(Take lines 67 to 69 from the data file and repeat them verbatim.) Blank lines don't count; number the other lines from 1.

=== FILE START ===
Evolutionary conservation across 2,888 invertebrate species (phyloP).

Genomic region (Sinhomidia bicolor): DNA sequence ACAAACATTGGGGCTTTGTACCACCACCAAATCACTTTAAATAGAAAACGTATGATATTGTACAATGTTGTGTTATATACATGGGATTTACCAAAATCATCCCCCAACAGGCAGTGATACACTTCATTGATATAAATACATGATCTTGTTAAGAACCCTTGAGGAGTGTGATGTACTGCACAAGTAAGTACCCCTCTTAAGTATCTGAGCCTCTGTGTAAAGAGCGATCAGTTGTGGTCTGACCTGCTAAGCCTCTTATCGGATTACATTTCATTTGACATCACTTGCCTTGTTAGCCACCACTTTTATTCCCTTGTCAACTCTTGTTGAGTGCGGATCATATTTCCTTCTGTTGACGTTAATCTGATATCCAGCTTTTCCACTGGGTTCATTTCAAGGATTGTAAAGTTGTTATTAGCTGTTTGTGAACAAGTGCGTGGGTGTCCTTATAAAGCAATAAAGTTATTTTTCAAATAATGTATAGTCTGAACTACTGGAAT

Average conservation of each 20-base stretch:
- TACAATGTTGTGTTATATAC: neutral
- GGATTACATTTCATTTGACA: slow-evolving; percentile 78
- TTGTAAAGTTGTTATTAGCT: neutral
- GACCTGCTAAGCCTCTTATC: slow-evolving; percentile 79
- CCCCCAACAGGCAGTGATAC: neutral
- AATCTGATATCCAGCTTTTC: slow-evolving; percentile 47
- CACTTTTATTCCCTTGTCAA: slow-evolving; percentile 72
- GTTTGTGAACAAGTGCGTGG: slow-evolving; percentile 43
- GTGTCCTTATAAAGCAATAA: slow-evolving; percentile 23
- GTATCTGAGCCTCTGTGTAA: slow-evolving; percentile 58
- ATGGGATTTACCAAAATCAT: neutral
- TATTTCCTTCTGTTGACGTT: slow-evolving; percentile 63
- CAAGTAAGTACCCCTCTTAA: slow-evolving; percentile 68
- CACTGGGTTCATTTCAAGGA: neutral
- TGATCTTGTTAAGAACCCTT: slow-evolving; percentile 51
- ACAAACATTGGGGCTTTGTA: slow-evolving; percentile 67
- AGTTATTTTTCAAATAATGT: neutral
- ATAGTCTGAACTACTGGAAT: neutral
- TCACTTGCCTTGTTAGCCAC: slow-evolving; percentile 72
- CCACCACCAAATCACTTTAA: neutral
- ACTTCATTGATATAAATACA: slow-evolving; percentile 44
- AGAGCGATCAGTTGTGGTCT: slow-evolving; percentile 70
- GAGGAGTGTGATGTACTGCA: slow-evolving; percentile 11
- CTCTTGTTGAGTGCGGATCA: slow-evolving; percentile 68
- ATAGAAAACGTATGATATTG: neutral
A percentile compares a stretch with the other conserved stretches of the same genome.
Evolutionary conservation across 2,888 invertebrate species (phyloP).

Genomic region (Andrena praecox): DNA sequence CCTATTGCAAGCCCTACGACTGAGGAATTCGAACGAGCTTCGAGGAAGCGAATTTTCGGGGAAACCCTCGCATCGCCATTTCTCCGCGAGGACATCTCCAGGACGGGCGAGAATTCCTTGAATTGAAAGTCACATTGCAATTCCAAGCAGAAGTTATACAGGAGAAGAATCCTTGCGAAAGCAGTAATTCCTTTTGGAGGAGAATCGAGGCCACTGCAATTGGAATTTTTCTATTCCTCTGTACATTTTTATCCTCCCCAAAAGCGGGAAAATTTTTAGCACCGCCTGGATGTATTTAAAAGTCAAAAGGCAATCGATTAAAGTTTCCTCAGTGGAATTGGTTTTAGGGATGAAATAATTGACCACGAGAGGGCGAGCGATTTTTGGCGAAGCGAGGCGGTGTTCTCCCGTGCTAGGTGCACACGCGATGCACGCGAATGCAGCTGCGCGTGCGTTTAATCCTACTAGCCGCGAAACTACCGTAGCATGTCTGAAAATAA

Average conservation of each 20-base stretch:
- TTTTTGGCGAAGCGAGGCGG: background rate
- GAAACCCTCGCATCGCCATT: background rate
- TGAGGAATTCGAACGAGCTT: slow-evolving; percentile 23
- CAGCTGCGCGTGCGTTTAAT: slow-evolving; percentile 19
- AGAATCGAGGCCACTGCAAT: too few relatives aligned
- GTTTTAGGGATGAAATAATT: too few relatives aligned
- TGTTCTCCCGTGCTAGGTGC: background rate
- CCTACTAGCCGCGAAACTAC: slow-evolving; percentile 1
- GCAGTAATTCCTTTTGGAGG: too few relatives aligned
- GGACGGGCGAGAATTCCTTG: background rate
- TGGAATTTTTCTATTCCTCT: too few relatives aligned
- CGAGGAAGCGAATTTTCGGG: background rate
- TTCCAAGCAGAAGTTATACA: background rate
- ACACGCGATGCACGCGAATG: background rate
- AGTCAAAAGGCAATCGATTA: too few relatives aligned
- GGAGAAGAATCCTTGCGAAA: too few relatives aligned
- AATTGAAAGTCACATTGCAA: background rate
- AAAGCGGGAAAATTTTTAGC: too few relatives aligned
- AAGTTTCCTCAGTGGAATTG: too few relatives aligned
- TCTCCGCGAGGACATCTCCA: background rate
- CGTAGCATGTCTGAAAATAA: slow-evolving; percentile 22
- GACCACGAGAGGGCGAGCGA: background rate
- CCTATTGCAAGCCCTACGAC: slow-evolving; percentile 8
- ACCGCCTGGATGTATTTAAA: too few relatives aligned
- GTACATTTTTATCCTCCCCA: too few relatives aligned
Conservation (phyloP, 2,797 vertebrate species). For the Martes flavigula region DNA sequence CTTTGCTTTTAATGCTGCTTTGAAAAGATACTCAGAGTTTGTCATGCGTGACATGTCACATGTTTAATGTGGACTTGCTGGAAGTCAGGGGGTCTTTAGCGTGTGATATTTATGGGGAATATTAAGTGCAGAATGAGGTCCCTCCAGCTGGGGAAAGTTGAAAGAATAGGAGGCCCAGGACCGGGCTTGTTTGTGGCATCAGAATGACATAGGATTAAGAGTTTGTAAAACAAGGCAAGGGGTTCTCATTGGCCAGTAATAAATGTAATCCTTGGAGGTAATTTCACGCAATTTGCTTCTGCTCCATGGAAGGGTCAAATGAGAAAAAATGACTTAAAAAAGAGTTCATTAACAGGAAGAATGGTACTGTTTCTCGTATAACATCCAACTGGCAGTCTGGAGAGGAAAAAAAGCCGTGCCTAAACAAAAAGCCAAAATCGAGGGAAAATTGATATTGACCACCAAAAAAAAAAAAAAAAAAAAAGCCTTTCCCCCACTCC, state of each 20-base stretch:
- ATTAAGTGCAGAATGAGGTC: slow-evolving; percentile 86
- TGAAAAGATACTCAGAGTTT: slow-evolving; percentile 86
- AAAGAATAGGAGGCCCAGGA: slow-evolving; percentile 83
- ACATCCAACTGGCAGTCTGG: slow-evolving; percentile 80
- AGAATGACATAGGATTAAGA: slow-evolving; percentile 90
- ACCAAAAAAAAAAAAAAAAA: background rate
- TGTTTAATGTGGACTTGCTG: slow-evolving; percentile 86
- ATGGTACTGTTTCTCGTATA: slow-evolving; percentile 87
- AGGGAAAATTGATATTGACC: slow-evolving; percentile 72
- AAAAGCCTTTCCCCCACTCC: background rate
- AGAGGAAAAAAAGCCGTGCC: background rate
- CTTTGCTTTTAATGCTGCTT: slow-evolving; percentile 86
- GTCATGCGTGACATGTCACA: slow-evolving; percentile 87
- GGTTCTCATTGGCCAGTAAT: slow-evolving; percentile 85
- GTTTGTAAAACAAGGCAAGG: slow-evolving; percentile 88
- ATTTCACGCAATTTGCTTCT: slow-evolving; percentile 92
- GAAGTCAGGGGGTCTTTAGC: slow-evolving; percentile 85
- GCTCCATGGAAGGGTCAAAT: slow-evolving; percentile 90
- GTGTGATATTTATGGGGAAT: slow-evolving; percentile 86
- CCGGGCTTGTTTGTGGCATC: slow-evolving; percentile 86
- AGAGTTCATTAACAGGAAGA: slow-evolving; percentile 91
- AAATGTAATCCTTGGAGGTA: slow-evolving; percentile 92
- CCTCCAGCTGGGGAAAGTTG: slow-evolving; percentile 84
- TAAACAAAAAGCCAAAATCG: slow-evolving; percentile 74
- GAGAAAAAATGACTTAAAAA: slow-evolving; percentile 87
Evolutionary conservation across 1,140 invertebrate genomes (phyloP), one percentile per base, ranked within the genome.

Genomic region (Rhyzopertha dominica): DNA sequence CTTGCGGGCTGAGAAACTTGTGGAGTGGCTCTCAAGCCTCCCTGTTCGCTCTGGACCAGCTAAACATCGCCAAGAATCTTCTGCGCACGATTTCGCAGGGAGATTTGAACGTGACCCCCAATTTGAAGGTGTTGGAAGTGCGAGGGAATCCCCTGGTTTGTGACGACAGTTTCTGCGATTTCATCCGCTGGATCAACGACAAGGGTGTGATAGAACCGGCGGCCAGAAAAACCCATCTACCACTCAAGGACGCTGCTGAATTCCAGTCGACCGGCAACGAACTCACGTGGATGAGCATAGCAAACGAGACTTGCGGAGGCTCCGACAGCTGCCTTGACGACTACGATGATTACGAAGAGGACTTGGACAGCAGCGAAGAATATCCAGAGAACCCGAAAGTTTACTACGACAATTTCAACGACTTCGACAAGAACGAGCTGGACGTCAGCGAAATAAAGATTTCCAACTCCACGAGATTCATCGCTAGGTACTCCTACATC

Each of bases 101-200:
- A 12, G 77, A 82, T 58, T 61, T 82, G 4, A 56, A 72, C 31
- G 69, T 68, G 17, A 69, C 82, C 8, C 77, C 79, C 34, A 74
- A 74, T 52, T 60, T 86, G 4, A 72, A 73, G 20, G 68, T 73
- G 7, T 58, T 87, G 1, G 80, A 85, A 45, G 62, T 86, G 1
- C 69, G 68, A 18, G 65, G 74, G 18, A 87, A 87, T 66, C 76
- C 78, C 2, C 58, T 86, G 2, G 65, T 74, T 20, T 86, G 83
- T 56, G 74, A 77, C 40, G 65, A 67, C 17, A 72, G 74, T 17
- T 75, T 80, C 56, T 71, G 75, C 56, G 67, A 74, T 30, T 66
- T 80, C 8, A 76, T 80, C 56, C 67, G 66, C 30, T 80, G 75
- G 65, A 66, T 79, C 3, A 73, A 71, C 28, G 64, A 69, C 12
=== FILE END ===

- AGGGAAAATTGATATTGACC: slow-evolving; percentile 72
- AAAAGCCTTTCCCCCACTCC: background rate
- AGAGGAAAAAAAGCCGTGCC: background rate